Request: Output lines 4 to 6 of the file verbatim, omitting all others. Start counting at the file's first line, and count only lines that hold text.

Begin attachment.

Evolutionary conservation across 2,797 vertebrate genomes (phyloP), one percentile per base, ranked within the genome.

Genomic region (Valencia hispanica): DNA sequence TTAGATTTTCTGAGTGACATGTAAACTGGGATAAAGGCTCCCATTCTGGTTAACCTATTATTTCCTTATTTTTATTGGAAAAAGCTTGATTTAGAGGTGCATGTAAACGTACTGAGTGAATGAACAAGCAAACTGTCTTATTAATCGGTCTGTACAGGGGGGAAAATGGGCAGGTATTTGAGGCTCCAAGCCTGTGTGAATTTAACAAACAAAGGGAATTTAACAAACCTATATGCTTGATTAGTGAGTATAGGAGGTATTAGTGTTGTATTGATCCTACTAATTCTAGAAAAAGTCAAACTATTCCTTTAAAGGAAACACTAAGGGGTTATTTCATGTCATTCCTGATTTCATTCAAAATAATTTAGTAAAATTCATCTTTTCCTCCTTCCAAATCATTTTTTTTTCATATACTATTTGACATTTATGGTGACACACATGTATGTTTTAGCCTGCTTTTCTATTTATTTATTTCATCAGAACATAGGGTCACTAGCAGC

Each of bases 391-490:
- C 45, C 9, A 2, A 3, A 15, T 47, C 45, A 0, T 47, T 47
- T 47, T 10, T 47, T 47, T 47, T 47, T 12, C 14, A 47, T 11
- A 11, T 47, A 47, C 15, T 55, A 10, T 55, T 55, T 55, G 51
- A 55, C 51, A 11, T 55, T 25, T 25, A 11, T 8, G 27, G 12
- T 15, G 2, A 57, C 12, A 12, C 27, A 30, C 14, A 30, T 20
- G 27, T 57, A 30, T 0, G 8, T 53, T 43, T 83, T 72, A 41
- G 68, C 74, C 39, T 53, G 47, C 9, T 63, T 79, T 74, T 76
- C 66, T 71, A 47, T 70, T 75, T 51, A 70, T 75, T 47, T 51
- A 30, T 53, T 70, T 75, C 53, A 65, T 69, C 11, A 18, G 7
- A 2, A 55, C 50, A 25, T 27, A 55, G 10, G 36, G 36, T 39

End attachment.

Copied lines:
- C 45, C 9, A 2, A 3, A 15, T 47, C 45, A 0, T 47, T 47
- T 47, T 10, T 47, T 47, T 47, T 47, T 12, C 14, A 47, T 11
- A 11, T 47, A 47, C 15, T 55, A 10, T 55, T 55, T 55, G 51